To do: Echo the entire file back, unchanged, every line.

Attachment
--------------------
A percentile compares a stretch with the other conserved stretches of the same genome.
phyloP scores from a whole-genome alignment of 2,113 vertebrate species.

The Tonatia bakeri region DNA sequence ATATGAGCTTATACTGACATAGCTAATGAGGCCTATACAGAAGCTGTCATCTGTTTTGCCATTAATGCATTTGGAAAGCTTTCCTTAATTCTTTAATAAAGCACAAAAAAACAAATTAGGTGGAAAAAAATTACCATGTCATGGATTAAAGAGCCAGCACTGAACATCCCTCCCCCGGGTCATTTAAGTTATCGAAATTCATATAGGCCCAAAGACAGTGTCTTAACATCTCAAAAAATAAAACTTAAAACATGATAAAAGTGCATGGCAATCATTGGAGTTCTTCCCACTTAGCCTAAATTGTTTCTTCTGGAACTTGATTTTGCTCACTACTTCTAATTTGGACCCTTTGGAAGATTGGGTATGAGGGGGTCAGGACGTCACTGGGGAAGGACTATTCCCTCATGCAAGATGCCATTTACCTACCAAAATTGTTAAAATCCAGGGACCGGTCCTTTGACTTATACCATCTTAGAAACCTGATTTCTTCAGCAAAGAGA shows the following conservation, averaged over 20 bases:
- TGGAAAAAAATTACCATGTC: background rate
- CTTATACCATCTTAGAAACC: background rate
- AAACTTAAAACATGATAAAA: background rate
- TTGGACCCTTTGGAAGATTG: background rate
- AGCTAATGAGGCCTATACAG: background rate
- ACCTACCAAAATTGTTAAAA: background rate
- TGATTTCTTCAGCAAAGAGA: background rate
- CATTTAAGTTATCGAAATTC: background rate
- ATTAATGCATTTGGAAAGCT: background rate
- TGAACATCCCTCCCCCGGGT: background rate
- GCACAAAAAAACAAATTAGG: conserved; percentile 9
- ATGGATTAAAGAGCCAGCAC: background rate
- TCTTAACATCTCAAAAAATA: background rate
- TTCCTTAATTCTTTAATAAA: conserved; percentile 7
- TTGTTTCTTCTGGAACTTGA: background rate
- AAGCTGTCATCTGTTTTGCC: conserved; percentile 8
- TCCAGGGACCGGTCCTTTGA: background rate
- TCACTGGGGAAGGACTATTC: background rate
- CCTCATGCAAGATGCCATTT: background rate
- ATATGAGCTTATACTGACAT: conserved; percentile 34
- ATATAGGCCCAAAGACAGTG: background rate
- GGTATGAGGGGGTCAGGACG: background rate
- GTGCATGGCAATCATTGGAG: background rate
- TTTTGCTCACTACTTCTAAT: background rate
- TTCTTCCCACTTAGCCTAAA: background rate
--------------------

A percentile compares a stretch with the other conserved stretches of the same genome.
phyloP scores from a whole-genome alignment of 2,113 vertebrate species.

The Tonatia bakeri region DNA sequence ATATGAGCTTATACTGACATAGCTAATGAGGCCTATACAGAAGCTGTCATCTGTTTTGCCATTAATGCATTTGGAAAGCTTTCCTTAATTCTTTAATAAAGCACAAAAAAACAAATTAGGTGGAAAAAAATTACCATGTCATGGATTAAAGAGCCAGCACTGAACATCCCTCCCCCGGGTCATTTAAGTTATCGAAATTCATATAGGCCCAAAGACAGTGTCTTAACATCTCAAAAAATAAAACTTAAAACATGATAAAAGTGCATGGCAATCATTGGAGTTCTTCCCACTTAGCCTAAATTGTTTCTTCTGGAACTTGATTTTGCTCACTACTTCTAATTTGGACCCTTTGGAAGATTGGGTATGAGGGGGTCAGGACGTCACTGGGGAAGGACTATTCCCTCATGCAAGATGCCATTTACCTACCAAAATTGTTAAAATCCAGGGACCGGTCCTTTGACTTATACCATCTTAGAAACCTGATTTCTTCAGCAAAGAGA shows the following conservation, averaged over 20 bases:
- TGGAAAAAAATTACCATGTC: background rate
- CTTATACCATCTTAGAAACC: background rate
- AAACTTAAAACATGATAAAA: background rate
- TTGGACCCTTTGGAAGATTG: background rate
- AGCTAATGAGGCCTATACAG: background rate
- ACCTACCAAAATTGTTAAAA: background rate
- TGATTTCTTCAGCAAAGAGA: background rate
- CATTTAAGTTATCGAAATTC: background rate
- ATTAATGCATTTGGAAAGCT: background rate
- TGAACATCCCTCCCCCGGGT: background rate
- GCACAAAAAAACAAATTAGG: conserved; percentile 9
- ATGGATTAAAGAGCCAGCAC: background rate
- TCTTAACATCTCAAAAAATA: background rate
- TTCCTTAATTCTTTAATAAA: conserved; percentile 7
- TTGTTTCTTCTGGAACTTGA: background rate
- AAGCTGTCATCTGTTTTGCC: conserved; percentile 8
- TCCAGGGACCGGTCCTTTGA: background rate
- TCACTGGGGAAGGACTATTC: background rate
- CCTCATGCAAGATGCCATTT: background rate
- ATATGAGCTTATACTGACAT: conserved; percentile 34
- ATATAGGCCCAAAGACAGTG: background rate
- GGTATGAGGGGGTCAGGACG: background rate
- GTGCATGGCAATCATTGGAG: background rate
- TTTTGCTCACTACTTCTAAT: background rate
- TTCTTCCCACTTAGCCTAAA: background rate